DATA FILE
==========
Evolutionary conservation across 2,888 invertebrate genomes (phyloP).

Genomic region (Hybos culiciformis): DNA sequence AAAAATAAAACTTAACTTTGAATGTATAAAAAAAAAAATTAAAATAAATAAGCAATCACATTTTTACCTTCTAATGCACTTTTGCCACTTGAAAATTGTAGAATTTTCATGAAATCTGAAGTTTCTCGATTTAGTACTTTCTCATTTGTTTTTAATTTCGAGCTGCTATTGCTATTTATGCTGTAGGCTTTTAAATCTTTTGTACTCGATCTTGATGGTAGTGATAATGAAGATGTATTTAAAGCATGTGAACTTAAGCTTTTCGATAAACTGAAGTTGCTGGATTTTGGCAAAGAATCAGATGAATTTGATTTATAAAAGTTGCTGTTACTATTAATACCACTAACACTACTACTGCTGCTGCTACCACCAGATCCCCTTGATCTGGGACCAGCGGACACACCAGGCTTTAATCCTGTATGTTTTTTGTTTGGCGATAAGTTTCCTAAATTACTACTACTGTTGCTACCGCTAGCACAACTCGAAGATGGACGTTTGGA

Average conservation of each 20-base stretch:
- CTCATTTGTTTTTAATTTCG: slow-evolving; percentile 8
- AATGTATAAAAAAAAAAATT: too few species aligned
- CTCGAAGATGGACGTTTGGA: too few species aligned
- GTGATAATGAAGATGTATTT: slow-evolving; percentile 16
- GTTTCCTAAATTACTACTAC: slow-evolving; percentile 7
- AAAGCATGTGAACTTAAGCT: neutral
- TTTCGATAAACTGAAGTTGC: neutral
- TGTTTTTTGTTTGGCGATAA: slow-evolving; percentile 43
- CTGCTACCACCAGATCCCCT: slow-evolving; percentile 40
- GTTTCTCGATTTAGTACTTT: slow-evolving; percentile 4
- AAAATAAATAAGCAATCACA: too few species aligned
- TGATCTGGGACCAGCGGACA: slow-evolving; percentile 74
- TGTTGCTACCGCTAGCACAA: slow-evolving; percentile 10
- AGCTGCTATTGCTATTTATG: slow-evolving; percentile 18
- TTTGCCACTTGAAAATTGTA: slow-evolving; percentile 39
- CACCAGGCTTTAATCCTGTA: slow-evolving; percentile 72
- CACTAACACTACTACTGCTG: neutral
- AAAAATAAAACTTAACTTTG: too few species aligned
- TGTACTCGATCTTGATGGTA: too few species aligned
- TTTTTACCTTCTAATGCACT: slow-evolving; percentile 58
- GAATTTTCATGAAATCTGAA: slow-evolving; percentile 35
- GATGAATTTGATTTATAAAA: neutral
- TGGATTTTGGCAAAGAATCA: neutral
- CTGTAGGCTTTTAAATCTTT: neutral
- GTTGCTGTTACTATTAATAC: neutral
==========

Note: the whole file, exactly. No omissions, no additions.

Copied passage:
Evolutionary conservation across 2,888 invertebrate genomes (phyloP).

Genomic region (Hybos culiciformis): DNA sequence AAAAATAAAACTTAACTTTGAATGTATAAAAAAAAAAATTAAAATAAATAAGCAATCACATTTTTACCTTCTAATGCACTTTTGCCACTTGAAAATTGTAGAATTTTCATGAAATCTGAAGTTTCTCGATTTAGTACTTTCTCATTTGTTTTTAATTTCGAGCTGCTATTGCTATTTATGCTGTAGGCTTTTAAATCTTTTGTACTCGATCTTGATGGTAGTGATAATGAAGATGTATTTAAAGCATGTGAACTTAAGCTTTTCGATAAACTGAAGTTGCTGGATTTTGGCAAAGAATCAGATGAATTTGATTTATAAAAGTTGCTGTTACTATTAATACCACTAACACTACTACTGCTGCTGCTACCACCAGATCCCCTTGATCTGGGACCAGCGGACACACCAGGCTTTAATCCTGTATGTTTTTTGTTTGGCGATAAGTTTCCTAAATTACTACTACTGTTGCTACCGCTAGCACAACTCGAAGATGGACGTTTGGA

Average conservation of each 20-base stretch:
- CTCATTTGTTTTTAATTTCG: slow-evolving; percentile 8
- AATGTATAAAAAAAAAAATT: too few species aligned
- CTCGAAGATGGACGTTTGGA: too few species aligned
- GTGATAATGAAGATGTATTT: slow-evolving; percentile 16
- GTTTCCTAAATTACTACTAC: slow-evolving; percentile 7
- AAAGCATGTGAACTTAAGCT: neutral
- TTTCGATAAACTGAAGTTGC: neutral
- TGTTTTTTGTTTGGCGATAA: slow-evolving; percentile 43
- CTGCTACCACCAGATCCCCT: slow-evolving; percentile 40
- GTTTCTCGATTTAGTACTTT: slow-evolving; percentile 4
- AAAATAAATAAGCAATCACA: too few species aligned
- TGATCTGGGACCAGCGGACA: slow-evolving; percentile 74
- TGTTGCTACCGCTAGCACAA: slow-evolving; percentile 10
- AGCTGCTATTGCTATTTATG: slow-evolving; percentile 18
- TTTGCCACTTGAAAATTGTA: slow-evolving; percentile 39
- CACCAGGCTTTAATCCTGTA: slow-evolving; percentile 72
- CACTAACACTACTACTGCTG: neutral
- AAAAATAAAACTTAACTTTG: too few species aligned
- TGTACTCGATCTTGATGGTA: too few species aligned
- TTTTTACCTTCTAATGCACT: slow-evolving; percentile 58
- GAATTTTCATGAAATCTGAA: slow-evolving; percentile 35
- GATGAATTTGATTTATAAAA: neutral
- TGGATTTTGGCAAAGAATCA: neutral
- CTGTAGGCTTTTAAATCTTT: neutral
- GTTGCTGTTACTATTAATAC: neutral